Welcome to European Tribune. It's gone a bit quiet around here these days, but it's still going.
Display:
Many economists skeptical of bailout

Avi Zenilman Sun Sep 21, 8:58 AM ET IN Yahoo's POLITICO

Many of the same economists and opinion-makers who'd provided a bipartisan sheen of consensus to Treasury Secretary Henry Paulson's  previous moves have quickly begun casting doubts on the wisdom of a policy that would allow Treasury to purchase without oversight hundreds of billions of dollars of difficult-to-price assets from financial institutions. "We need to take a bold move. In that sense I think Paulson is right," Luigi Zingales, a Professor at the University of Chicago School of Business who wrote a widely circulated short essay titled "Why Paulson is Wrong," told Politico.

Zingales fears  that the Treasury bailout would effectively turn the entire financial sector into a Government Sponsored Enterprise, complete with the same murkiness and moral hazard that sunk Fannie Mae and Freddie Mac. "It might achieve the final outcome, but it will do so at an enormous cost," he said. "All the troubles we've seen with Fannie and Freddie would be seen again and again across the entire financial sector."

President Bush is "asking for a huge amount of power," said Nouriel Roubini, an economist at New York University who was among the first to predict the crisis. "He's saying, `Trust me, I'm going to do it right if you give me absolute control.' This is not a monarchy." (Roubini told the New York Times that despite these concerns, he also thought the plan could help stave off a recession.)

Paul Krugman, the Princeton University economist and liberal columnist for The New York Times who had until now been cautiously supportive of Paulson's and Federal Reserve Chairman Ben Bernanke's efforts to prop up the system, wrote that the new plan would be a taxpayer rip-off. "I hate to say this, but looking at the plan as leaked, I have to say no deal," he wrote on his blog at 4:46 p.m. Saturday. "Not unless Treasury explains, very clearly, why this is supposed to work, other than through having taxpayers pay premium prices for lousy assets."

Yves Smith, a longtime banker and contributor to the influential finance blog Naked Capitalism, published an angry post there titled, "Why You Should Hate The Treasury Bailout Proposal":

"Given that continuing to buy U.S. assets will come under increasingly harsh scrutiny overseas, the U.S. needs to bend over backwards to devise a plan that at least looks credible in terms of directing the funds that come from taxpayers and lenders to their highest and best uses and implementing reforms that will restore active and prudent oversight of financial firms," she wrote. "The administration's demand for a free pass, even if Congress unwisely goes along, is likely to backfire with our foreign creditors."

-Skip-

Sebastian Mallaby, the center-right economic columnist for The Washington Post and scholar of the modern financial system, was equally dubious. "The plan is being marketed under false pretenses," he wrote in his Sunday column, rejecting comparisons of the plan to the Resolution Trust Corporation, which the government formed in response to the savings and loan crisis to purchase and sell off the bad loans made by bankrupted thrifts.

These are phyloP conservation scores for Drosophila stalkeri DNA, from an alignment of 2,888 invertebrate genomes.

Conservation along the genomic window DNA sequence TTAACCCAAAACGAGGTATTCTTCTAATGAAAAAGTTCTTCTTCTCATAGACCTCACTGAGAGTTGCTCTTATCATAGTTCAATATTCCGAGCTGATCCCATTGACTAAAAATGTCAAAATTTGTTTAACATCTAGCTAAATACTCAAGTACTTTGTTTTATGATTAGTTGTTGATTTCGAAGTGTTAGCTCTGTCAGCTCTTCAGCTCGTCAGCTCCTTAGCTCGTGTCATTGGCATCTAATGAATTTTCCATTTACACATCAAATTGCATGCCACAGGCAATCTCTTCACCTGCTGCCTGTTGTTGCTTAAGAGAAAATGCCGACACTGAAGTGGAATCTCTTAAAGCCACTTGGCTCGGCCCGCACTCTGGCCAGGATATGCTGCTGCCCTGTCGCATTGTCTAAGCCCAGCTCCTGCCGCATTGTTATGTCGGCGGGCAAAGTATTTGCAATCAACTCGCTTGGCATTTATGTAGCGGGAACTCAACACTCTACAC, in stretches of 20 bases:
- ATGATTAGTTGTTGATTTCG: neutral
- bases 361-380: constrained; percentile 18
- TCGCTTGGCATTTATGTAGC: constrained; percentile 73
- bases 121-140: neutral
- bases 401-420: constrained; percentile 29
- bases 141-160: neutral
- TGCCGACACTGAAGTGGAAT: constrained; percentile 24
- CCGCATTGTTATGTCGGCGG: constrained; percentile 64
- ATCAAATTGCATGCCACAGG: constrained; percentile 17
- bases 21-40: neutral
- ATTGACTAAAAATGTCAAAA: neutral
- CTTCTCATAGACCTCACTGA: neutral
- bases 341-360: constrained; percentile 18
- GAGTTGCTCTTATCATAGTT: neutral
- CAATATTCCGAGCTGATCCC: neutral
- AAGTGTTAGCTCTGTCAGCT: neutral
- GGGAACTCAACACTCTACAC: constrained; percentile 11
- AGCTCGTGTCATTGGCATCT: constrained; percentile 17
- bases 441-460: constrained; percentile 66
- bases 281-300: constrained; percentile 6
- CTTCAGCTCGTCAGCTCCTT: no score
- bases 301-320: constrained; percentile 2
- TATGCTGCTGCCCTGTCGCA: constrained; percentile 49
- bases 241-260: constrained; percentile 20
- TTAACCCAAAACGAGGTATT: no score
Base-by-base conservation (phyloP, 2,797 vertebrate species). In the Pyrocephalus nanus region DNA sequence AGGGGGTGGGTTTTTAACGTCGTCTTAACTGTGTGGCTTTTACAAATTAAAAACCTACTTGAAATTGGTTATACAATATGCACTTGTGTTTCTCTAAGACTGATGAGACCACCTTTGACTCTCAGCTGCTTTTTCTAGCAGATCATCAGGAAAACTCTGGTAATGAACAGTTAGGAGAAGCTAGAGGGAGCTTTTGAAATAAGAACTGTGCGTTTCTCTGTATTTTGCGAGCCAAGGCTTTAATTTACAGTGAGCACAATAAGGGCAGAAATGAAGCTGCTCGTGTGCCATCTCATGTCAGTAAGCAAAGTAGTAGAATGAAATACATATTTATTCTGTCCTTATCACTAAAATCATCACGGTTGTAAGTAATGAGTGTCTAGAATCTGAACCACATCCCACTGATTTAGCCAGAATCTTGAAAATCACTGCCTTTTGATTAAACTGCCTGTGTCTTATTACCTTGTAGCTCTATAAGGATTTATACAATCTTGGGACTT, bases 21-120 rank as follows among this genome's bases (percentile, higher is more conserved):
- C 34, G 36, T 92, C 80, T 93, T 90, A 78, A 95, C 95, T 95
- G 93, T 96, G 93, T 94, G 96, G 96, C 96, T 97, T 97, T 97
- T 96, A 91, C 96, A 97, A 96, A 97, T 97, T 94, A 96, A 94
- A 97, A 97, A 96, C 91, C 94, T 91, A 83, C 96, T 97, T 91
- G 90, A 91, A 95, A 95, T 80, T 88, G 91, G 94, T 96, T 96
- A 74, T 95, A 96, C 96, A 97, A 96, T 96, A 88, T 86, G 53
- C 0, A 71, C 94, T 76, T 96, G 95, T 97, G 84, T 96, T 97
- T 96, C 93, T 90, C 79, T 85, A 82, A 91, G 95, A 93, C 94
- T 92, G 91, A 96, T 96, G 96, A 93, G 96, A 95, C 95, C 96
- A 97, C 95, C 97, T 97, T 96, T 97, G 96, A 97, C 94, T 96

"The administration proposes to buy up bad loans before the lenders go bust," Mallaby noted, keeping the banks alive but doing little to solve the problem infecting the markets. "Bad loans are weighing down the financial system precisely because private-sector experts can't determine their worth. The government would have no better handle on the problem."

Justin Fox, Time magazine's top financial writer and columnist, also worried about the lack of an upside for the taxpayer. "What I still can't figure out is how Treasury hopes to structure the bailout so there's at least a chance of getting a fair return on that risk-taking," he wrote on his blog.

-Skip-

Zingales, though, writes in "Why Paulson Is Wrong" that "For somebody like me who believes strongly in the free market system, the most serious risk of the current situation is that the interest of a few financiers will undermine the fundamental workings of the capitalist system. The time has come to save capitalism from the capitalists."

(My bold.)
I am glad to see that there is far from unanimous agreement  amongst popular economics writers in favor of this giant toxic waste dump on the taxpayer on behalf of the folks who brought us this disaster.  I am certain that there are better ways to "save the economy" if we only look for them.

"It is not necessary to have hope in order to persevere."
by ARGeezer (ARGeezer a in a circle eurotrib daught com) on Sun Sep 21st, 2008 at 06:04:18 PM EST
[ Parent ]

Others have rated this comment as follows:

Display:

Top Diaries

Italian government collapse

by IdiotSavant - Jan 15
14 comments

Dutch Government Collapse

by Oui - Jan 16
4 comments

A Rush To Judgement Day

by Oui - Jan 17
1 comment

A Long War?

by Frank Schnittger - Jan 8
77 comments

Israel and A Presidential Election

by Oui - Jan 14
24 comments

Occasional Series